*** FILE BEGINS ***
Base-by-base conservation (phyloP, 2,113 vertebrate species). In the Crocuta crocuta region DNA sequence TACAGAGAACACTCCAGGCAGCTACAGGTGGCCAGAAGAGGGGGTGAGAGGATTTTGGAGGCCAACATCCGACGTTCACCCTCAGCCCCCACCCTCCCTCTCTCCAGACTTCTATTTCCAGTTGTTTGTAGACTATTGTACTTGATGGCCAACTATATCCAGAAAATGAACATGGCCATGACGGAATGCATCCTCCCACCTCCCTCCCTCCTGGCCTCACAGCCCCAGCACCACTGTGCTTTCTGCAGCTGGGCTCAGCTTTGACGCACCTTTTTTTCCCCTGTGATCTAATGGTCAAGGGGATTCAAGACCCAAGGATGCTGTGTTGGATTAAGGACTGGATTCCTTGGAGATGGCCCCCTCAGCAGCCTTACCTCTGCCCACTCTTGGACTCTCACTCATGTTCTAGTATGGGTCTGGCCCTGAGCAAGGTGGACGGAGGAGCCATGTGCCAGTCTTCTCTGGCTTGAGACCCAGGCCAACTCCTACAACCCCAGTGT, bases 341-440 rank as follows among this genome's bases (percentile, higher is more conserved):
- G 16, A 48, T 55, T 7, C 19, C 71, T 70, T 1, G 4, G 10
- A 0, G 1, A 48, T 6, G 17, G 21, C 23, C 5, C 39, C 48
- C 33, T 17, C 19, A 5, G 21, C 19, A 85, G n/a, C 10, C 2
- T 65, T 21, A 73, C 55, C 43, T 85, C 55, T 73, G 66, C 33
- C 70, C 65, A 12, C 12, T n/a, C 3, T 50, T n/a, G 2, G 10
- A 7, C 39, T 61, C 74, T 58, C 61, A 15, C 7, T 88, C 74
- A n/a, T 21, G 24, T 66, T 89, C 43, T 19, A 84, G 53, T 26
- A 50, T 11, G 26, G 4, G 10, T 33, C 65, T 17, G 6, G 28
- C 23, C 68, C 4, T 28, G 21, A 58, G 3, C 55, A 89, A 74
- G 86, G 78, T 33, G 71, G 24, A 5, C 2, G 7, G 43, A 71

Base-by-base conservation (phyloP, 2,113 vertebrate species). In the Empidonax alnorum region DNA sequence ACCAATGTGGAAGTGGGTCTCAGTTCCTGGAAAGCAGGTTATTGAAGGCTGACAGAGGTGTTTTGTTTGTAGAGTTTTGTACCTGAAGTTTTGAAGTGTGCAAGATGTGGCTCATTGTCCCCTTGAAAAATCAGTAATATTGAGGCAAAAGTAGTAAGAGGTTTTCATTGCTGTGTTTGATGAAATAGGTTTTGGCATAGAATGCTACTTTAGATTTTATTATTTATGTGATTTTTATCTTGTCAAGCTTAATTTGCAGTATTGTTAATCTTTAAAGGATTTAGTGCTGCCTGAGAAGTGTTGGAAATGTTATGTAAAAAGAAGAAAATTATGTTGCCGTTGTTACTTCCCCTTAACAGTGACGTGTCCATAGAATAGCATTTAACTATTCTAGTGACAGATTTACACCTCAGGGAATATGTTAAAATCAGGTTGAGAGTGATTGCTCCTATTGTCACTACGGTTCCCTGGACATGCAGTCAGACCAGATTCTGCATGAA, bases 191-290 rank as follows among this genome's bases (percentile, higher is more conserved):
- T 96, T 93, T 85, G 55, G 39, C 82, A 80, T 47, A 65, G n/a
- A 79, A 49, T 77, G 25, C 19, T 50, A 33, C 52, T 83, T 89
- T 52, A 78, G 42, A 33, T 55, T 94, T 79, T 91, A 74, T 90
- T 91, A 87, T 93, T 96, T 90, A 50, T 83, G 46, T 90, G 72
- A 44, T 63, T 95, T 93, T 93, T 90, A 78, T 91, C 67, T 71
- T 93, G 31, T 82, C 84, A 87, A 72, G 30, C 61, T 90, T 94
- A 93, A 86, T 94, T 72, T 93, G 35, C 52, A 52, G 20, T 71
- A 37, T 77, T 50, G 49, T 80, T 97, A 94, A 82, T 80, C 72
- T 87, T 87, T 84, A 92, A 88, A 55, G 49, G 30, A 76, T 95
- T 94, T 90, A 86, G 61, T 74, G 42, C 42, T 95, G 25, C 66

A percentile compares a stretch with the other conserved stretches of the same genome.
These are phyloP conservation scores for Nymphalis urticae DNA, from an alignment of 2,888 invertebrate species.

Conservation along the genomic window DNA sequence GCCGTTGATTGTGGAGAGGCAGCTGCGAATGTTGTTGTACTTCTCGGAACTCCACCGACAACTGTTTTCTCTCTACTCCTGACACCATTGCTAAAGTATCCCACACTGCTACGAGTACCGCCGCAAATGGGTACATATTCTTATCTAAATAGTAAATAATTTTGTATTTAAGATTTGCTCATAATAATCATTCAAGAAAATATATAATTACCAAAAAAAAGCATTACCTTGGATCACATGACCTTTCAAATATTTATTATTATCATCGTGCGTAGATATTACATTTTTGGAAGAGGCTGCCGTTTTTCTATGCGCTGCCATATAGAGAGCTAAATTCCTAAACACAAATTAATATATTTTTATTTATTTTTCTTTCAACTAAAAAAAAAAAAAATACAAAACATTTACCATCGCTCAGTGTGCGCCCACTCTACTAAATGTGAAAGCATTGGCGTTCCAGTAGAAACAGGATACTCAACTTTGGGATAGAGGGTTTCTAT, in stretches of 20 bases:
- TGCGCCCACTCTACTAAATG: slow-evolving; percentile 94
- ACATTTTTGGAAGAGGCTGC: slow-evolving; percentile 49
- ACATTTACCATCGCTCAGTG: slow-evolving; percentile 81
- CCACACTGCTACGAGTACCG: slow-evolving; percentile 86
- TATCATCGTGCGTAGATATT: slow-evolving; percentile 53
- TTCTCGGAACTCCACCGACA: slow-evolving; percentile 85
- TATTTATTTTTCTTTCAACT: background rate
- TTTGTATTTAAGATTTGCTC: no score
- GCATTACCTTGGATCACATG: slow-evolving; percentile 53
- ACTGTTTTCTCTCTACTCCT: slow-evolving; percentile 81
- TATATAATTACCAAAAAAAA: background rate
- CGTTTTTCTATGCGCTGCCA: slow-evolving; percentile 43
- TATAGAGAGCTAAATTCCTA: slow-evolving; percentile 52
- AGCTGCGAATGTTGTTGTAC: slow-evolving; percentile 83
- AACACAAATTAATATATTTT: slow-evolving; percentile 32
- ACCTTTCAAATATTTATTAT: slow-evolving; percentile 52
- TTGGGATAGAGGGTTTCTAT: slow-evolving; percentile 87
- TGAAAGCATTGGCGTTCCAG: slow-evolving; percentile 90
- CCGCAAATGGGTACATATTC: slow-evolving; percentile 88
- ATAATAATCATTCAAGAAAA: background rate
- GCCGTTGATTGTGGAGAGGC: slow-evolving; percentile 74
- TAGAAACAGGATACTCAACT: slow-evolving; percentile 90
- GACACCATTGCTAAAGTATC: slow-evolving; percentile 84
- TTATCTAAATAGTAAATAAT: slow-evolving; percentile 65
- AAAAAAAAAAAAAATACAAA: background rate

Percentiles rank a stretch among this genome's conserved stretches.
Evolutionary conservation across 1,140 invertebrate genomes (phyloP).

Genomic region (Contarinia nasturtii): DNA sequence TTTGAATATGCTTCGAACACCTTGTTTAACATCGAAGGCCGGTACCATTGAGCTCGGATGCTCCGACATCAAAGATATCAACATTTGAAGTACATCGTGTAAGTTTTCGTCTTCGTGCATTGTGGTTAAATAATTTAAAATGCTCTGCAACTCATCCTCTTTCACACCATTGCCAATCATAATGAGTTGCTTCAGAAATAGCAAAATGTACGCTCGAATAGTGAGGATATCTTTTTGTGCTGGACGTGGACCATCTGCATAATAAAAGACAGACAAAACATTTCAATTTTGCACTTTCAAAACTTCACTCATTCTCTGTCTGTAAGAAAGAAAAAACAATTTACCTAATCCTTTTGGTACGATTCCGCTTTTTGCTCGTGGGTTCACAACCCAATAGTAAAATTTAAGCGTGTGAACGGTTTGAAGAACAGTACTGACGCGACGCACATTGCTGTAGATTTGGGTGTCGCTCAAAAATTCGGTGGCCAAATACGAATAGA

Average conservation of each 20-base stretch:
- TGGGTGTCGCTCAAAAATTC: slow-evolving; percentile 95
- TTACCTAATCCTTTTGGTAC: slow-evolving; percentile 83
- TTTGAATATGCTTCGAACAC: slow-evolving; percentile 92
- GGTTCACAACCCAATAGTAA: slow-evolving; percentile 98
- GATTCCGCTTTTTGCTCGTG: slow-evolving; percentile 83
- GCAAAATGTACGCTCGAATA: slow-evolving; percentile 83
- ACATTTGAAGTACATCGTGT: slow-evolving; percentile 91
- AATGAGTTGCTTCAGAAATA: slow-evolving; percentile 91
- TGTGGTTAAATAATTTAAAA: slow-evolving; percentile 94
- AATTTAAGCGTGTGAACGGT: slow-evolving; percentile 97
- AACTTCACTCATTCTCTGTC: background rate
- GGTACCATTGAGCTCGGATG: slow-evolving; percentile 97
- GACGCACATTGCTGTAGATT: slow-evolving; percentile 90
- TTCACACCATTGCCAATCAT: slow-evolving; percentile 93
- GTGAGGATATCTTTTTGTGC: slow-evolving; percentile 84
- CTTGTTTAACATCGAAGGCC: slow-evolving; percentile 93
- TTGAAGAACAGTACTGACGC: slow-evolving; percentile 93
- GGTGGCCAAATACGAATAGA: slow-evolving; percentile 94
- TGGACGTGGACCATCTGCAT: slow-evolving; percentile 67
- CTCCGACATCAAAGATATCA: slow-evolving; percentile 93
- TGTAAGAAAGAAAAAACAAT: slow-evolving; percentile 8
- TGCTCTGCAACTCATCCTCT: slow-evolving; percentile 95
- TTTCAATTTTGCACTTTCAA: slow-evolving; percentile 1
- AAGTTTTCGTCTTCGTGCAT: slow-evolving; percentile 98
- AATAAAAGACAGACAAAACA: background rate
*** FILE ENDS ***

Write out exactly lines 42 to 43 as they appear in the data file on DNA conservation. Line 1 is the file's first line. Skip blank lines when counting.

- TTGGGATAGAGGGTTTCTAT: slow-evolving; percentile 87
- TGAAAGCATTGGCGTTCCAG: slow-evolving; percentile 90